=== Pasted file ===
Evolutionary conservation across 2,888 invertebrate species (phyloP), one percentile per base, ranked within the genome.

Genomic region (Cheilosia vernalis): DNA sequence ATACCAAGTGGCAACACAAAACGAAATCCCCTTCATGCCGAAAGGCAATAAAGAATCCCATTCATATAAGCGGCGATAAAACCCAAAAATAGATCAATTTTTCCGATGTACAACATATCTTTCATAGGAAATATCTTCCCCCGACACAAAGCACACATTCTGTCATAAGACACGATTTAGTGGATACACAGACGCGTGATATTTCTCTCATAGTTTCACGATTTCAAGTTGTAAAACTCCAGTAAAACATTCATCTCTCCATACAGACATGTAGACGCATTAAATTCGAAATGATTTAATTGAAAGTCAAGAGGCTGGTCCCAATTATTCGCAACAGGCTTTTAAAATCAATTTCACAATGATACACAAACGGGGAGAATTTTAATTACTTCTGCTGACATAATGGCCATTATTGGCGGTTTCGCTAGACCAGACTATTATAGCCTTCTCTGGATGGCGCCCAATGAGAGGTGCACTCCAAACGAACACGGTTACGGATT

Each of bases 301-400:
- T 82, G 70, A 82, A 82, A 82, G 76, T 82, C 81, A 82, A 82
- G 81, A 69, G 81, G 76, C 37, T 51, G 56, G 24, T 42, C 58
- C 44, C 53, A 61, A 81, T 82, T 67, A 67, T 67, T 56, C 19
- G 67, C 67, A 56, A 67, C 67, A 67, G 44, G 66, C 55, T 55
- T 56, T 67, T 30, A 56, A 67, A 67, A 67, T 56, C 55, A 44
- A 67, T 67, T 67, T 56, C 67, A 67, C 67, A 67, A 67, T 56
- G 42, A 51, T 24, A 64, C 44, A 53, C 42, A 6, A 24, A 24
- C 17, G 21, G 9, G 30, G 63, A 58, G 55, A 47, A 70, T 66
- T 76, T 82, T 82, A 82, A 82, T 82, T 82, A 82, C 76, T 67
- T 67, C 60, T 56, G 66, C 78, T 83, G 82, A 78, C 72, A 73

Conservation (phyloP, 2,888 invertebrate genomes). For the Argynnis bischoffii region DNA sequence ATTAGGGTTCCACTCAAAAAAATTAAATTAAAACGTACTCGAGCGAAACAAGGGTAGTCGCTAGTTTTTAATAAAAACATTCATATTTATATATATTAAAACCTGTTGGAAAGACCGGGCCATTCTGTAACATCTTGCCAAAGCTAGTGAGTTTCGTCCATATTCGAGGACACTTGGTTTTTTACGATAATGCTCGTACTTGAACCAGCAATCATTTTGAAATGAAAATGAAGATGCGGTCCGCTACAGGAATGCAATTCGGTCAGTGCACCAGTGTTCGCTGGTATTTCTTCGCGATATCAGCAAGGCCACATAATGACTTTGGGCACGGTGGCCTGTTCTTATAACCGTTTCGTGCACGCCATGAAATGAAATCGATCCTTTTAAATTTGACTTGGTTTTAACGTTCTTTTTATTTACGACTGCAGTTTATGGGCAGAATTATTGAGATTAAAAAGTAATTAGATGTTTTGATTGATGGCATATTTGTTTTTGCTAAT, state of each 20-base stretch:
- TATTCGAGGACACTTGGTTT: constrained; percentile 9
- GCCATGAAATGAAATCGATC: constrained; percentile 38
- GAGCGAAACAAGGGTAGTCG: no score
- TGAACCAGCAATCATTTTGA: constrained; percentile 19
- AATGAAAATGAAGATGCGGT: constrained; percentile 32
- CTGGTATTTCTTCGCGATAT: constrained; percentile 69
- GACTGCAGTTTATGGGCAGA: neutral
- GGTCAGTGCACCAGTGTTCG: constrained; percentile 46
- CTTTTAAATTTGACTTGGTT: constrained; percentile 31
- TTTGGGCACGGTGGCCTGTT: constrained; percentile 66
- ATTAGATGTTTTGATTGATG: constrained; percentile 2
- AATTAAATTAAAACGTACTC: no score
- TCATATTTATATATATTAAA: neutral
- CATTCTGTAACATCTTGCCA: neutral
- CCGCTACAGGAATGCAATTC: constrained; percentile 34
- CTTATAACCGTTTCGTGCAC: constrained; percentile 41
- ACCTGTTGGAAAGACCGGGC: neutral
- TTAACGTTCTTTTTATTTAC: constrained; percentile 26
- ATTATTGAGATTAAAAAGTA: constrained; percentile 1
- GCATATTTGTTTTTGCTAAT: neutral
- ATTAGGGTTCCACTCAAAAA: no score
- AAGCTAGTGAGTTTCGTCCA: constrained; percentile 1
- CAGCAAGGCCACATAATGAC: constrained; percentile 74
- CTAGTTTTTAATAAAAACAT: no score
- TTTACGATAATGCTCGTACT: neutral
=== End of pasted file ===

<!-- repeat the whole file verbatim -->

Evolutionary conservation across 2,888 invertebrate species (phyloP), one percentile per base, ranked within the genome.

Genomic region (Cheilosia vernalis): DNA sequence ATACCAAGTGGCAACACAAAACGAAATCCCCTTCATGCCGAAAGGCAATAAAGAATCCCATTCATATAAGCGGCGATAAAACCCAAAAATAGATCAATTTTTCCGATGTACAACATATCTTTCATAGGAAATATCTTCCCCCGACACAAAGCACACATTCTGTCATAAGACACGATTTAGTGGATACACAGACGCGTGATATTTCTCTCATAGTTTCACGATTTCAAGTTGTAAAACTCCAGTAAAACATTCATCTCTCCATACAGACATGTAGACGCATTAAATTCGAAATGATTTAATTGAAAGTCAAGAGGCTGGTCCCAATTATTCGCAACAGGCTTTTAAAATCAATTTCACAATGATACACAAACGGGGAGAATTTTAATTACTTCTGCTGACATAATGGCCATTATTGGCGGTTTCGCTAGACCAGACTATTATAGCCTTCTCTGGATGGCGCCCAATGAGAGGTGCACTCCAAACGAACACGGTTACGGATT

Each of bases 301-400:
- T 82, G 70, A 82, A 82, A 82, G 76, T 82, C 81, A 82, A 82
- G 81, A 69, G 81, G 76, C 37, T 51, G 56, G 24, T 42, C 58
- C 44, C 53, A 61, A 81, T 82, T 67, A 67, T 67, T 56, C 19
- G 67, C 67, A 56, A 67, C 67, A 67, G 44, G 66, C 55, T 55
- T 56, T 67, T 30, A 56, A 67, A 67, A 67, T 56, C 55, A 44
- A 67, T 67, T 67, T 56, C 67, A 67, C 67, A 67, A 67, T 56
- G 42, A 51, T 24, A 64, C 44, A 53, C 42, A 6, A 24, A 24
- C 17, G 21, G 9, G 30, G 63, A 58, G 55, A 47, A 70, T 66
- T 76, T 82, T 82, A 82, A 82, T 82, T 82, A 82, C 76, T 67
- T 67, C 60, T 56, G 66, C 78, T 83, G 82, A 78, C 72, A 73

Conservation (phyloP, 2,888 invertebrate genomes). For the Argynnis bischoffii region DNA sequence ATTAGGGTTCCACTCAAAAAAATTAAATTAAAACGTACTCGAGCGAAACAAGGGTAGTCGCTAGTTTTTAATAAAAACATTCATATTTATATATATTAAAACCTGTTGGAAAGACCGGGCCATTCTGTAACATCTTGCCAAAGCTAGTGAGTTTCGTCCATATTCGAGGACACTTGGTTTTTTACGATAATGCTCGTACTTGAACCAGCAATCATTTTGAAATGAAAATGAAGATGCGGTCCGCTACAGGAATGCAATTCGGTCAGTGCACCAGTGTTCGCTGGTATTTCTTCGCGATATCAGCAAGGCCACATAATGACTTTGGGCACGGTGGCCTGTTCTTATAACCGTTTCGTGCACGCCATGAAATGAAATCGATCCTTTTAAATTTGACTTGGTTTTAACGTTCTTTTTATTTACGACTGCAGTTTATGGGCAGAATTATTGAGATTAAAAAGTAATTAGATGTTTTGATTGATGGCATATTTGTTTTTGCTAAT, state of each 20-base stretch:
- TATTCGAGGACACTTGGTTT: constrained; percentile 9
- GCCATGAAATGAAATCGATC: constrained; percentile 38
- GAGCGAAACAAGGGTAGTCG: no score
- TGAACCAGCAATCATTTTGA: constrained; percentile 19
- AATGAAAATGAAGATGCGGT: constrained; percentile 32
- CTGGTATTTCTTCGCGATAT: constrained; percentile 69
- GACTGCAGTTTATGGGCAGA: neutral
- GGTCAGTGCACCAGTGTTCG: constrained; percentile 46
- CTTTTAAATTTGACTTGGTT: constrained; percentile 31
- TTTGGGCACGGTGGCCTGTT: constrained; percentile 66
- ATTAGATGTTTTGATTGATG: constrained; percentile 2
- AATTAAATTAAAACGTACTC: no score
- TCATATTTATATATATTAAA: neutral
- CATTCTGTAACATCTTGCCA: neutral
- CCGCTACAGGAATGCAATTC: constrained; percentile 34
- CTTATAACCGTTTCGTGCAC: constrained; percentile 41
- ACCTGTTGGAAAGACCGGGC: neutral
- TTAACGTTCTTTTTATTTAC: constrained; percentile 26
- ATTATTGAGATTAAAAAGTA: constrained; percentile 1
- GCATATTTGTTTTTGCTAAT: neutral
- ATTAGGGTTCCACTCAAAAA: no score
- AAGCTAGTGAGTTTCGTCCA: constrained; percentile 1
- CAGCAAGGCCACATAATGAC: constrained; percentile 74
- CTAGTTTTTAATAAAAACAT: no score
- TTTACGATAATGCTCGTACT: neutral